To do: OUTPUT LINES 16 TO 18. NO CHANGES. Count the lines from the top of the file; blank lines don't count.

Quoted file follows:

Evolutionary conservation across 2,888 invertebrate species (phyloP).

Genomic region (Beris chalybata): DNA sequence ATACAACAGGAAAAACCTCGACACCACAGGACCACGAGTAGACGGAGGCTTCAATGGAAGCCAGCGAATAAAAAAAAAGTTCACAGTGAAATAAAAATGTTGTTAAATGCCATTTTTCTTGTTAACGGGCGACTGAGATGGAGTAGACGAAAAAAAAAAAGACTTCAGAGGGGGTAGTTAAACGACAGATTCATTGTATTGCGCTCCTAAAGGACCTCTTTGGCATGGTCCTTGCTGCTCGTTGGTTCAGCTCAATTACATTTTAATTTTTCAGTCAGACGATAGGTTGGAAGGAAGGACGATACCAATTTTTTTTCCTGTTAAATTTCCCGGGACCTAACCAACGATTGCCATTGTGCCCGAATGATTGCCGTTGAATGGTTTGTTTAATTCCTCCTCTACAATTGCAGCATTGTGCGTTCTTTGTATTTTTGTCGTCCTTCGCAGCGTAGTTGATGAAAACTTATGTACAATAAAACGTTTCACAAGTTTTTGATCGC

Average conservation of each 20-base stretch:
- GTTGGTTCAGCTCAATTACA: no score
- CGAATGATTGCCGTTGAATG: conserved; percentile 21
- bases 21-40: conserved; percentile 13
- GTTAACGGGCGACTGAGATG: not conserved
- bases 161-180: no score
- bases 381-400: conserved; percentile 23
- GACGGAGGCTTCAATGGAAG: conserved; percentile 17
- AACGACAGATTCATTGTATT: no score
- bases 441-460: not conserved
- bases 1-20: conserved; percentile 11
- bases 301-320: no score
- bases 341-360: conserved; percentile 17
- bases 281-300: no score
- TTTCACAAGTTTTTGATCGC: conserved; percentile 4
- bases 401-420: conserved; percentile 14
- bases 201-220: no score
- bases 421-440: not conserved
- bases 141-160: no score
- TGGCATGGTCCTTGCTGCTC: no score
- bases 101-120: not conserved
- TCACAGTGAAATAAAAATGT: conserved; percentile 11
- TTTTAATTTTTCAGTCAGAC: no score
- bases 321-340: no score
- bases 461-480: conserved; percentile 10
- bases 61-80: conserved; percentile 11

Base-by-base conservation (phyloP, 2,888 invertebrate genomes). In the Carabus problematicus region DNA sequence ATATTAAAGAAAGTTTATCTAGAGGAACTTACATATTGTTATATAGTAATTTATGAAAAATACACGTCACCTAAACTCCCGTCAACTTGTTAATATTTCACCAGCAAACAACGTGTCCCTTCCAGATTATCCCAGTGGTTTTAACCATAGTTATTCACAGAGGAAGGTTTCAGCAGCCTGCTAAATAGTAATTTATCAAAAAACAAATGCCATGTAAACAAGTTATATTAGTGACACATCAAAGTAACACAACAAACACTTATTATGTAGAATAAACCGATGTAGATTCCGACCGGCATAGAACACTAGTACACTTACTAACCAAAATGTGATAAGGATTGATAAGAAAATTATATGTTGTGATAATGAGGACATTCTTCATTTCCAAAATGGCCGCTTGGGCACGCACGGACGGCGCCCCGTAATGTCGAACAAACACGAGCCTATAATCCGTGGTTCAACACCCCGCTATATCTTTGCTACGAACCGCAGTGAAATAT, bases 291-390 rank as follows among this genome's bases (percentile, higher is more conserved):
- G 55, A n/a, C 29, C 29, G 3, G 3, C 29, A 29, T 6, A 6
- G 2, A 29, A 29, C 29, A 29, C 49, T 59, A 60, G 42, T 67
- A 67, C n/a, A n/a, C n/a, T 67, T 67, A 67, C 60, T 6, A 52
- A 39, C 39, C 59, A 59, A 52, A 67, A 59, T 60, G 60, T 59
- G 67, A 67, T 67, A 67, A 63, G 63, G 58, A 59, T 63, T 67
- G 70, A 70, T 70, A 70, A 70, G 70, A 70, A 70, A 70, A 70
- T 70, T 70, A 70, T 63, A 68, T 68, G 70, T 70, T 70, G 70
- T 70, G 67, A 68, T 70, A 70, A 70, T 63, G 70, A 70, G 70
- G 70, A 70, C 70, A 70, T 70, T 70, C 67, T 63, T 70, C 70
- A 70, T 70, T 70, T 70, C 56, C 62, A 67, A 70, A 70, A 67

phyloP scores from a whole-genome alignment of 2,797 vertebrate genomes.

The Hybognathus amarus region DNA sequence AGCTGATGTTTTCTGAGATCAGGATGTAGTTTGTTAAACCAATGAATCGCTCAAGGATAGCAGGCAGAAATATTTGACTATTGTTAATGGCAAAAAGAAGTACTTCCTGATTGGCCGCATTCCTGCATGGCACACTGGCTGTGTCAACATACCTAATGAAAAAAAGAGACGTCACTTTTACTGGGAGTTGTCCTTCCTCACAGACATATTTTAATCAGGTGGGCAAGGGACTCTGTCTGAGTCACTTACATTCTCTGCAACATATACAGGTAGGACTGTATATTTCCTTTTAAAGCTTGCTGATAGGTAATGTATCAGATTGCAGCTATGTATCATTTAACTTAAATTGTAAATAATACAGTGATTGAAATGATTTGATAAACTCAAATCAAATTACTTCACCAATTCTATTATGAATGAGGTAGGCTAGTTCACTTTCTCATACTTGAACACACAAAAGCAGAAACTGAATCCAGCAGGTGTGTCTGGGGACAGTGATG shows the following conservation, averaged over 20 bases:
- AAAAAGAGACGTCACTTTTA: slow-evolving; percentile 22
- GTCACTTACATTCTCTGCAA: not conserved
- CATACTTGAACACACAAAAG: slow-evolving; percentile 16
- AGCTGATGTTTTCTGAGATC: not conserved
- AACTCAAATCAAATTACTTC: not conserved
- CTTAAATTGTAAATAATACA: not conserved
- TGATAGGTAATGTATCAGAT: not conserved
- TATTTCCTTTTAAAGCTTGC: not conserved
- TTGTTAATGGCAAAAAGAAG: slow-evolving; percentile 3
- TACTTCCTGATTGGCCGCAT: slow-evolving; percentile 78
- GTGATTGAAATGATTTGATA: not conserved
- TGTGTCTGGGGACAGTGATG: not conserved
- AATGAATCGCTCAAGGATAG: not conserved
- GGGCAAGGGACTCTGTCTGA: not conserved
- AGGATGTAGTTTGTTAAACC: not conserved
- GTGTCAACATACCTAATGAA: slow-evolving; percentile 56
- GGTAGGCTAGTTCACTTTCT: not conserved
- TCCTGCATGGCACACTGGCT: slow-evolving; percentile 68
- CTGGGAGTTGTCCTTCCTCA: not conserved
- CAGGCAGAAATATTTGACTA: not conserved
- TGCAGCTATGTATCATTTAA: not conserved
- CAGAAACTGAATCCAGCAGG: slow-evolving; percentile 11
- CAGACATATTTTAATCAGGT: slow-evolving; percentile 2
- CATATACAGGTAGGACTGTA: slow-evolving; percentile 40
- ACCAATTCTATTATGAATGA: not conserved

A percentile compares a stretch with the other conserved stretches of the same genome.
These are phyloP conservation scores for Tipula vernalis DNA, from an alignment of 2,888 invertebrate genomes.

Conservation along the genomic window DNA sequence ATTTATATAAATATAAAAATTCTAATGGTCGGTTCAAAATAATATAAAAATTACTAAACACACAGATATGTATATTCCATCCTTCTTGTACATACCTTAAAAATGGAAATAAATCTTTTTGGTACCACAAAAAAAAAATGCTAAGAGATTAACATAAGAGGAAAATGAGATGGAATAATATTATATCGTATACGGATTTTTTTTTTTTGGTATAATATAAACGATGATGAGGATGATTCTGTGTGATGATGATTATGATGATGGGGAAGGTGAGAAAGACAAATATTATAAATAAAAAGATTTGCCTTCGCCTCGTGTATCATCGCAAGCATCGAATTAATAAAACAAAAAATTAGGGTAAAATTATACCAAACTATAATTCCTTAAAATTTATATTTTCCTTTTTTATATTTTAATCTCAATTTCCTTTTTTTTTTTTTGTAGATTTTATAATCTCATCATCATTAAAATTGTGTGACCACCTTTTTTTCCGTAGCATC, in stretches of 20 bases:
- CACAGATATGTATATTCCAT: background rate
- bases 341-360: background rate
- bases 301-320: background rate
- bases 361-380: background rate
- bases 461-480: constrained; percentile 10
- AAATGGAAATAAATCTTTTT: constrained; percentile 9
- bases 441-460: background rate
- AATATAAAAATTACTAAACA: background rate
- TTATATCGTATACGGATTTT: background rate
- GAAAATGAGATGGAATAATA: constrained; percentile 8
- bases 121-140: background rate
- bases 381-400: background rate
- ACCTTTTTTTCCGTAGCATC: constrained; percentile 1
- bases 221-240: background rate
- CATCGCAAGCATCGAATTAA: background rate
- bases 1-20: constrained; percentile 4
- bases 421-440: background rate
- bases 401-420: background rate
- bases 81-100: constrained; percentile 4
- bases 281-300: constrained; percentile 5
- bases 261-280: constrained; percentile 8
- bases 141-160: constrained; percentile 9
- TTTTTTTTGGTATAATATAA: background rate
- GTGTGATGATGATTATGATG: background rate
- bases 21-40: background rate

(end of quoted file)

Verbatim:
- bases 281-300: no score
- TTTCACAAGTTTTTGATCGC: conserved; percentile 4
- bases 401-420: conserved; percentile 14